Good usability is essentially a mission-critical element of customer experience (CX). Acting as the digital representation of a company’s voice and vision, customer experience is nonexistent without usability. When usability strategies such as user persona development and usability testing are leveraged, a company can better understand their customers’ needs and create strategies to achieve them.
Testing for usability can take many forms, and should always be scaled for the product or service it is supporting. Participants are typically asked to journey through the entire or specific areas of the experience, attempting to accomplish the tasks set out by the test. Usability tests can and should be timed, monitored and recorded for future analysis and optimization.
Our agency typically kicks off a usability strategy by reviewing goals to direct the analysis. Questions surrounding goals can include: “Can a user easily find the product they are looking for?” or “Are the calls to action effective?” These activities can create value for both the internal team to gain knowledge about their user and deliver an optimal experience to the end consumer.
Usability is one of the main keys to gaining the trust of a user and the marketplace as a whole. Along with outdated aesthetics, poor usability on a website can negatively affect the reputation of a company. The effects are far-reaching and can easily impact the bottom line of a brand.
Ensure images are high-resolution and your copywriting is strong and engaging. Delivering an optimized user experience can elevate overall brand perception and lend a positive association with the brand that is essential to retaining or gaining market leadership.
From content management systems to internal portals, easy-to-use, quick-to-learn and simple-to-update systems are a valuable aspect of management and training. We’ve found that employees who engage with a more usable interface are more likely to experience job satisfaction, complete tasks in less time and update content on a more regular basis.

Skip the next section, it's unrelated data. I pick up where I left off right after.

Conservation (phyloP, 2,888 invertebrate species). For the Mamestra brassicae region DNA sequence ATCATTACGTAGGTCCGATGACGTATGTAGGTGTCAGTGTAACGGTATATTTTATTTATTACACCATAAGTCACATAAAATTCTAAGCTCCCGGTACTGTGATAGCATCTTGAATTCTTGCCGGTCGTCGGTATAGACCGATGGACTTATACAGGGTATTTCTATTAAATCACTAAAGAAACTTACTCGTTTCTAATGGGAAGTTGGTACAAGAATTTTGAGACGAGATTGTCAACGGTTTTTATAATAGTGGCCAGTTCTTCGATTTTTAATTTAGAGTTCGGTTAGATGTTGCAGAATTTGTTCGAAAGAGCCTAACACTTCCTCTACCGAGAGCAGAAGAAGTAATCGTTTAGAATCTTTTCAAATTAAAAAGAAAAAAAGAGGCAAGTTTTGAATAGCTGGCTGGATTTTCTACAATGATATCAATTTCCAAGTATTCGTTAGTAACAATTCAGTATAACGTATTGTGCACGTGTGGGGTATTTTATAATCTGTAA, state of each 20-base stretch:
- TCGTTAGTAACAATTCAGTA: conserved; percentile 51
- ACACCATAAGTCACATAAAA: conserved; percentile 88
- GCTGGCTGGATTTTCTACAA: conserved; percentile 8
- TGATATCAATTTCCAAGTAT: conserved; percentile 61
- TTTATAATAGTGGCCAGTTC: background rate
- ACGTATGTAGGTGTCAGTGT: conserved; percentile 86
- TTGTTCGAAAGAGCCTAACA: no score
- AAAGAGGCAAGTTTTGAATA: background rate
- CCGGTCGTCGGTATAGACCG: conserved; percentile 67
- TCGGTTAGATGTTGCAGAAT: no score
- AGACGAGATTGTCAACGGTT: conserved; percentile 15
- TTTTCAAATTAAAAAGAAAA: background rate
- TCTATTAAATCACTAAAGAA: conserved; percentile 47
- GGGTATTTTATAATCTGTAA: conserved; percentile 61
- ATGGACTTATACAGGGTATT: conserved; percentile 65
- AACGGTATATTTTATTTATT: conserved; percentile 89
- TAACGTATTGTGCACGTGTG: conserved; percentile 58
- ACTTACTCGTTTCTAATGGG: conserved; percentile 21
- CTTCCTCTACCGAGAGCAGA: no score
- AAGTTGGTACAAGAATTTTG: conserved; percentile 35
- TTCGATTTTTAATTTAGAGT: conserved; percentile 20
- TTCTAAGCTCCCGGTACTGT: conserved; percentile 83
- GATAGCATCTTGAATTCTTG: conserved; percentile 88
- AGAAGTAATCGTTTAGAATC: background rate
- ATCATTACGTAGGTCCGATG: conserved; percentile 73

Ensuring that visual and contextual cues are at a user’s fingertips is a core component of usability, and there’s no better vehicle to deliver a usable experience than the call to action (CTA). In fact, according to research, emails with a single call to action increased clicks 371% while increasing sales by a staggering 1,617%. This means that a business can gain exponential engagement, not to mention revenue, just by providing a visual cue for a user to find what they are looking for easily. With a few usability tweaks, a company can increase its business drastically.
At its core, usability comes down to analysis, design and implementation. Getting to know the inner workings of the user personas, customer journey and company goals is a starting point. By implementing and leveraging a user experience design process, website usability has the potential to forge more effective relationships between prospective and current customers as well as internal stakeholders.
By following best practices throughout the UX design process, the ideal user experience can deliver increased brand satisfaction and a better bottom line to the business it supports.